Top Ten Tuesday: How does it end? I’ll look it up online, because I’m not continuing these ones

I thought that it was going to be a bit challenging to find series that I’m not going to complete. Turns out I was wrong. There’s actually a ton of firsts in series that I started but I’ll never finish. Sometimes it’s because I didn’t enjoy the characters; other times it’s because I found the plot lacking. And sometimes, they just aren’t my thing, even though the synopsis made it sound super interesting. Usually I stop with the first book, but there are a few series where I’ve gone on to read the second or more. Basically that comes down to my mood.

The series I’m listing here are books I’ve read over the past few years. Some of them are extremely popular and are loved by many readers. But for me, these are books I just didn’t connect with on a level that’s needed to commit to three or more books. It’s purely my opinion, though I am curious if anyone feels the same!

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1. An Ember in the Ashes and A Torch Against the Night: I didn’t particularly love the world. It was very harsh, which is fine, but it felt like the world building relied too heavily on the reader to fill in the blanks. The characters were okay. The problems I had in the first book basically became more problematic in the second, so I decided not to continue this planned four book series.

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2. The Bone Witch: I wanted to love this one. I think the dual perspective killed it for me. Both followed the main character, Tea: one in the past as she’s finding her powers and the other in the present as she’s trying to explain her actions. It split the book in a way that was confusing and kept me from fully immersing myself into the story. I did love the cover, though! There’s three books planned.

3. The 100: Maybe if I had read this one before seeing the show I would have liked it. I feel like the ideas in this book––though interesting––are undeveloped. It may get better in the next ones, but I think I’ll just stick to the show. Apparently the things I like about the show aren’t even in the books, which is weird. There’s four books in this series.

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4. The Graces: The reason I wanted to read this in the first place was because there’s witches in it. I’m a huge fan of Charmed, and have been constantly chasing that witch high ever since then. (Send me witchy read recommendations!) This had an unreliable narrator and I found that I just didn’t particularly care about anything that happened. So far there’s only two books in this series.

5. Blackhearts: I knew going into this that it was a prequel to Blackheart becoming Blackheart, but I still expected more pirate action than there ended up being.

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[A Torch Against the Night] Sabaa Tahir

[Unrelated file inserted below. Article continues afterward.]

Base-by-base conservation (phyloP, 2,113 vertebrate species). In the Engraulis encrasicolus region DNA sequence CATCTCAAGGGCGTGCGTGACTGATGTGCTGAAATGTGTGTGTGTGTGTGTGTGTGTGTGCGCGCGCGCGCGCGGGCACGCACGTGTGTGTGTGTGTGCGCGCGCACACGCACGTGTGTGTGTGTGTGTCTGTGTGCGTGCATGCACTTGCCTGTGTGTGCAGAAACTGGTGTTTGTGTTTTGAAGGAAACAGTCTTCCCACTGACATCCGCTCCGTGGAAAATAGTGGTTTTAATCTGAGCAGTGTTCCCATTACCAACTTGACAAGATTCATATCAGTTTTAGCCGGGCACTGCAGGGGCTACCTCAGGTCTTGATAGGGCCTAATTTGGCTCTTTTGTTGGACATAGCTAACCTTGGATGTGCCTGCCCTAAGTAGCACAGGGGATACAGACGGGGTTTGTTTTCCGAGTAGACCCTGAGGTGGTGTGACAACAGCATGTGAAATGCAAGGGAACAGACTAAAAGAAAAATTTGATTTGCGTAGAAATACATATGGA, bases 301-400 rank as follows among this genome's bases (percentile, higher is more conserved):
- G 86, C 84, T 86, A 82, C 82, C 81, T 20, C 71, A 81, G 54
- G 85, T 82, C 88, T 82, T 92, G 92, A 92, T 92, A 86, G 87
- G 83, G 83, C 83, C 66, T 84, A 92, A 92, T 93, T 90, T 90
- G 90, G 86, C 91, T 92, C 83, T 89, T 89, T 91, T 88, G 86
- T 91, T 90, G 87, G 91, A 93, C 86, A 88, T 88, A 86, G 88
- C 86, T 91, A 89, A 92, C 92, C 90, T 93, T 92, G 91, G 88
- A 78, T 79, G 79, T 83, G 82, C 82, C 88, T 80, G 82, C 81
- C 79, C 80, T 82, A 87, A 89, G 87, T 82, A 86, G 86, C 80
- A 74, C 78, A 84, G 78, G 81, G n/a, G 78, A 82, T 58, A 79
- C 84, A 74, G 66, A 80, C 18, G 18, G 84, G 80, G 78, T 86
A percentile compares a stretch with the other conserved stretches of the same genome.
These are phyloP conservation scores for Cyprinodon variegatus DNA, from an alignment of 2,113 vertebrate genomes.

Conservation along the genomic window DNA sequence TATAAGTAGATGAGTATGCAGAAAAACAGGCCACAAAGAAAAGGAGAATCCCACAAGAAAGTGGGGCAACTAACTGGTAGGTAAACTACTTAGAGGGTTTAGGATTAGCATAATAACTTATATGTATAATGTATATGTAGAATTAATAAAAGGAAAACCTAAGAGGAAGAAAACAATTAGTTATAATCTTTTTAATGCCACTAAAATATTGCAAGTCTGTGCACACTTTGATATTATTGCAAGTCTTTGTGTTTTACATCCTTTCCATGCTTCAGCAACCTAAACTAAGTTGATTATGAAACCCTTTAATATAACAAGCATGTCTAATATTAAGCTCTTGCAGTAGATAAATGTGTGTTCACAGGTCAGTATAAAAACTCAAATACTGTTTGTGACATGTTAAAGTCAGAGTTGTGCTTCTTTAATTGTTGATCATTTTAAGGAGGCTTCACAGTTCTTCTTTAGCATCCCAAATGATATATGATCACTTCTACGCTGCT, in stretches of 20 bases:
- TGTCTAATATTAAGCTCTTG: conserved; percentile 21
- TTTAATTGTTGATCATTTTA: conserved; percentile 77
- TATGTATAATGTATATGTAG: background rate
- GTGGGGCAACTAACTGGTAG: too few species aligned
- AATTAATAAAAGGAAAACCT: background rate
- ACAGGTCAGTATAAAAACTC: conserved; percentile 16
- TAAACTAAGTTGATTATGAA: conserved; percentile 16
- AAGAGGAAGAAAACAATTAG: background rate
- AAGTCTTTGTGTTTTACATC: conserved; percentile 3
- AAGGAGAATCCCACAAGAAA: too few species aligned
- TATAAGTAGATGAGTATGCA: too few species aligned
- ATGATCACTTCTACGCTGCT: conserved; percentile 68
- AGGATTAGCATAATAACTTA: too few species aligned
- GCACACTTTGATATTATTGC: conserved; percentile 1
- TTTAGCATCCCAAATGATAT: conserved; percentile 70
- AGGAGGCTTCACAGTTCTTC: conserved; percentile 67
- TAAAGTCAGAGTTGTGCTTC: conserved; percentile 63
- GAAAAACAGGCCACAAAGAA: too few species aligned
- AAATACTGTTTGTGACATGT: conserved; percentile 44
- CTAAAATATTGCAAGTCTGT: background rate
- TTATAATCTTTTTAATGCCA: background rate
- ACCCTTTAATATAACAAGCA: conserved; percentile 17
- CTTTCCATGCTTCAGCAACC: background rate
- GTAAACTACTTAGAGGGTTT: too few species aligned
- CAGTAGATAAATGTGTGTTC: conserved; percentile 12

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Right then. This is the continuation of the An Ember in the Ashes series that nearly everyone seems to gush over but me. I’m not sure if it’s just the over-hype or the fact that it takes a long time for me to get into the story, but I feel like this series is kind of…boring. Which bums me out. It has all of the hallmarks of what I should like in a series, but for some reason I just can’t lose myself in it. I thought that this one would be better than the first because Ember was a debut novel, but A Torch Against the Night was only marginally better for me. I keep reading them because I want to see what it is about them, but once I finish the book I’m not really enthusiastic about it.

A Torch Against the Night begins where Ember left off, with the results of the Trials and the flight of Laia and Elias. They’re desperate to get out of a city where their descriptions are known, desperate to try to rescue Laia’s brother from the dreaded Kauf prison. Though they’re unlikely allies, Laia and Elias work together because they both don’t believe in the Martial Empire. When the burden of the journey falls heavily on Laia’s shoulders, she has to decide if she will allow it to break her or if she will rise above the hardships and be reforged anew.

Torch is a book that deals in the reforging of characters. Whether you’re a slave Scholar, a ruling Martial, or a free Tribeswoman, the choices that you make thrust you toward a new self. Often the characters would fight against the inevitability of their breaking point, other times they would run toward it because they knew they needed to change. Actions have a lot of consequences in this book, even more so than what I remember from Ember. It ups the ante a little bit by pitting former friends against each other. I liked how the characters all related to each other because of this reforging of self. Additionally, the different paths that the reforging could take was explored with each individual character. Not all of them made it to the other side whole.

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